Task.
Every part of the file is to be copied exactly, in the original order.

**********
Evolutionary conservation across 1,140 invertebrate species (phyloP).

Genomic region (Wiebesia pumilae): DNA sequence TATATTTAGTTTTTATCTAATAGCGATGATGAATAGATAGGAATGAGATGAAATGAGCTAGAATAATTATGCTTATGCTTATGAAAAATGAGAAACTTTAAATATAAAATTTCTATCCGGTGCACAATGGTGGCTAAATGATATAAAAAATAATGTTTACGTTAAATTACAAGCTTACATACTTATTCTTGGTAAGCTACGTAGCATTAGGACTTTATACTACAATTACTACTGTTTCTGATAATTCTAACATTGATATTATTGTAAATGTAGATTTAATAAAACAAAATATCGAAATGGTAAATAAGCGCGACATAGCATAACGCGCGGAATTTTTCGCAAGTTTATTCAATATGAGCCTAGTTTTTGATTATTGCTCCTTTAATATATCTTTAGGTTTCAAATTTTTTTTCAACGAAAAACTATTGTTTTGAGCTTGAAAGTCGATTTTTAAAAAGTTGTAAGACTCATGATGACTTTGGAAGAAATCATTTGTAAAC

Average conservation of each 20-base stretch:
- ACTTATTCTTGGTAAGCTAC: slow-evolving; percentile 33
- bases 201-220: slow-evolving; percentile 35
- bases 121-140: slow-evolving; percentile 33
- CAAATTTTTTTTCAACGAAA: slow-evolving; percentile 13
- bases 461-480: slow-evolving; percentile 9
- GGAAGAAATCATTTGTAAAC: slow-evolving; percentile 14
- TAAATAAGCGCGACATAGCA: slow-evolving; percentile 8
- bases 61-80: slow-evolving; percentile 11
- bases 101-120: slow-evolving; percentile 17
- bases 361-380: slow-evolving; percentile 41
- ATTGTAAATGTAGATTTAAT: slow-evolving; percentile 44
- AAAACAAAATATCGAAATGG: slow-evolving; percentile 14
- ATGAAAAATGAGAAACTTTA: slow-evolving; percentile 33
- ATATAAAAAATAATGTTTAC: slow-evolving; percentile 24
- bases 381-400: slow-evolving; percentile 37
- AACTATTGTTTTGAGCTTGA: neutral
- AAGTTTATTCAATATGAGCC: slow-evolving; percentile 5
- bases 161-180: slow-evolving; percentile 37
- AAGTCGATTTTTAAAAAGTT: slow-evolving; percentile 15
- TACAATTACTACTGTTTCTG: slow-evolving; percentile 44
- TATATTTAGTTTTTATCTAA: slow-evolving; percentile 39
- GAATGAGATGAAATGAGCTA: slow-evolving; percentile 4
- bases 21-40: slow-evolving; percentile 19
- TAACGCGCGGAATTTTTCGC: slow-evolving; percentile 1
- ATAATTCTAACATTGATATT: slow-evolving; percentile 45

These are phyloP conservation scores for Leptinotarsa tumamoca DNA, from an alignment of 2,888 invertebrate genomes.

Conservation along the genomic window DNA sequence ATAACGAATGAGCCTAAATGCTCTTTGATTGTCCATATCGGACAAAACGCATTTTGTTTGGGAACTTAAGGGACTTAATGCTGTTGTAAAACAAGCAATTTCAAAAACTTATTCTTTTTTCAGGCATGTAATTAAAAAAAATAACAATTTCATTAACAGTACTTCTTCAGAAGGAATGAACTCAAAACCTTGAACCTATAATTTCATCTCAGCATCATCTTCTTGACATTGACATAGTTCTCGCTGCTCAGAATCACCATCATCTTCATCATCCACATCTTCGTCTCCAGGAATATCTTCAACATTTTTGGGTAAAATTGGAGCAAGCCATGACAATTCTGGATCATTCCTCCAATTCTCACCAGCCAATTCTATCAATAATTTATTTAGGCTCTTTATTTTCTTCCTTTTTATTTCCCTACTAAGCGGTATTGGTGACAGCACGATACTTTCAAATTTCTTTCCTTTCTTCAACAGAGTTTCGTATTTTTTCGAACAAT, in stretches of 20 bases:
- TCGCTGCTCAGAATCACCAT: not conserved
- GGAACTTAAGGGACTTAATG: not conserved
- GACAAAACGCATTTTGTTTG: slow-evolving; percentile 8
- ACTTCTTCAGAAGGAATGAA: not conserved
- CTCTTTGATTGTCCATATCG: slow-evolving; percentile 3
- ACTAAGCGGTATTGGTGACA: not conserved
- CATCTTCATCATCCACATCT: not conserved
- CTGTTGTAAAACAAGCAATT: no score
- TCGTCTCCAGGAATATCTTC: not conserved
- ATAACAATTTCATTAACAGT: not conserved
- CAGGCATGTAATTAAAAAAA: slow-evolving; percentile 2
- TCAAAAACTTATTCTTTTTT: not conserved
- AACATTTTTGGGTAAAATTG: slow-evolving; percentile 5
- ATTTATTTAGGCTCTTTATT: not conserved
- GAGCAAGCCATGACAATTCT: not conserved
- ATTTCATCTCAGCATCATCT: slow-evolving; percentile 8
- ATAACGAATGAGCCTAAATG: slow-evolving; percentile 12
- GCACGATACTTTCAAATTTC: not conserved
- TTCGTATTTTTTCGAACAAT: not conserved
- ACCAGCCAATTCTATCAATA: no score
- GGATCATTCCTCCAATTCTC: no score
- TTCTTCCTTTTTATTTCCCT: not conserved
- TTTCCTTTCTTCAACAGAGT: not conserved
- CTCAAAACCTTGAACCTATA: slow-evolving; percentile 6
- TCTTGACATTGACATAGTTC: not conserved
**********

Evolutionary conservation across 1,140 invertebrate species (phyloP).

Genomic region (Wiebesia pumilae): DNA sequence TATATTTAGTTTTTATCTAATAGCGATGATGAATAGATAGGAATGAGATGAAATGAGCTAGAATAATTATGCTTATGCTTATGAAAAATGAGAAACTTTAAATATAAAATTTCTATCCGGTGCACAATGGTGGCTAAATGATATAAAAAATAATGTTTACGTTAAATTACAAGCTTACATACTTATTCTTGGTAAGCTACGTAGCATTAGGACTTTATACTACAATTACTACTGTTTCTGATAATTCTAACATTGATATTATTGTAAATGTAGATTTAATAAAACAAAATATCGAAATGGTAAATAAGCGCGACATAGCATAACGCGCGGAATTTTTCGCAAGTTTATTCAATATGAGCCTAGTTTTTGATTATTGCTCCTTTAATATATCTTTAGGTTTCAAATTTTTTTTCAACGAAAAACTATTGTTTTGAGCTTGAAAGTCGATTTTTAAAAAGTTGTAAGACTCATGATGACTTTGGAAGAAATCATTTGTAAAC

Average conservation of each 20-base stretch:
- ACTTATTCTTGGTAAGCTAC: slow-evolving; percentile 33
- bases 201-220: slow-evolving; percentile 35
- bases 121-140: slow-evolving; percentile 33
- CAAATTTTTTTTCAACGAAA: slow-evolving; percentile 13
- bases 461-480: slow-evolving; percentile 9
- GGAAGAAATCATTTGTAAAC: slow-evolving; percentile 14
- TAAATAAGCGCGACATAGCA: slow-evolving; percentile 8
- bases 61-80: slow-evolving; percentile 11
- bases 101-120: slow-evolving; percentile 17
- bases 361-380: slow-evolving; percentile 41
- ATTGTAAATGTAGATTTAAT: slow-evolving; percentile 44
- AAAACAAAATATCGAAATGG: slow-evolving; percentile 14
- ATGAAAAATGAGAAACTTTA: slow-evolving; percentile 33
- ATATAAAAAATAATGTTTAC: slow-evolving; percentile 24
- bases 381-400: slow-evolving; percentile 37
- AACTATTGTTTTGAGCTTGA: neutral
- AAGTTTATTCAATATGAGCC: slow-evolving; percentile 5
- bases 161-180: slow-evolving; percentile 37
- AAGTCGATTTTTAAAAAGTT: slow-evolving; percentile 15
- TACAATTACTACTGTTTCTG: slow-evolving; percentile 44
- TATATTTAGTTTTTATCTAA: slow-evolving; percentile 39
- GAATGAGATGAAATGAGCTA: slow-evolving; percentile 4
- bases 21-40: slow-evolving; percentile 19
- TAACGCGCGGAATTTTTCGC: slow-evolving; percentile 1
- ATAATTCTAACATTGATATT: slow-evolving; percentile 45

These are phyloP conservation scores for Leptinotarsa tumamoca DNA, from an alignment of 2,888 invertebrate genomes.

Conservation along the genomic window DNA sequence ATAACGAATGAGCCTAAATGCTCTTTGATTGTCCATATCGGACAAAACGCATTTTGTTTGGGAACTTAAGGGACTTAATGCTGTTGTAAAACAAGCAATTTCAAAAACTTATTCTTTTTTCAGGCATGTAATTAAAAAAAATAACAATTTCATTAACAGTACTTCTTCAGAAGGAATGAACTCAAAACCTTGAACCTATAATTTCATCTCAGCATCATCTTCTTGACATTGACATAGTTCTCGCTGCTCAGAATCACCATCATCTTCATCATCCACATCTTCGTCTCCAGGAATATCTTCAACATTTTTGGGTAAAATTGGAGCAAGCCATGACAATTCTGGATCATTCCTCCAATTCTCACCAGCCAATTCTATCAATAATTTATTTAGGCTCTTTATTTTCTTCCTTTTTATTTCCCTACTAAGCGGTATTGGTGACAGCACGATACTTTCAAATTTCTTTCCTTTCTTCAACAGAGTTTCGTATTTTTTCGAACAAT, in stretches of 20 bases:
- TCGCTGCTCAGAATCACCAT: not conserved
- GGAACTTAAGGGACTTAATG: not conserved
- GACAAAACGCATTTTGTTTG: slow-evolving; percentile 8
- ACTTCTTCAGAAGGAATGAA: not conserved
- CTCTTTGATTGTCCATATCG: slow-evolving; percentile 3
- ACTAAGCGGTATTGGTGACA: not conserved
- CATCTTCATCATCCACATCT: not conserved
- CTGTTGTAAAACAAGCAATT: no score
- TCGTCTCCAGGAATATCTTC: not conserved
- ATAACAATTTCATTAACAGT: not conserved
- CAGGCATGTAATTAAAAAAA: slow-evolving; percentile 2
- TCAAAAACTTATTCTTTTTT: not conserved
- AACATTTTTGGGTAAAATTG: slow-evolving; percentile 5
- ATTTATTTAGGCTCTTTATT: not conserved
- GAGCAAGCCATGACAATTCT: not conserved
- ATTTCATCTCAGCATCATCT: slow-evolving; percentile 8
- ATAACGAATGAGCCTAAATG: slow-evolving; percentile 12
- GCACGATACTTTCAAATTTC: not conserved
- TTCGTATTTTTTCGAACAAT: not conserved
- ACCAGCCAATTCTATCAATA: no score
- GGATCATTCCTCCAATTCTC: no score
- TTCTTCCTTTTTATTTCCCT: not conserved
- TTTCCTTTCTTCAACAGAGT: not conserved
- CTCAAAACCTTGAACCTATA: slow-evolving; percentile 6
- TCTTGACATTGACATAGTTC: not conserved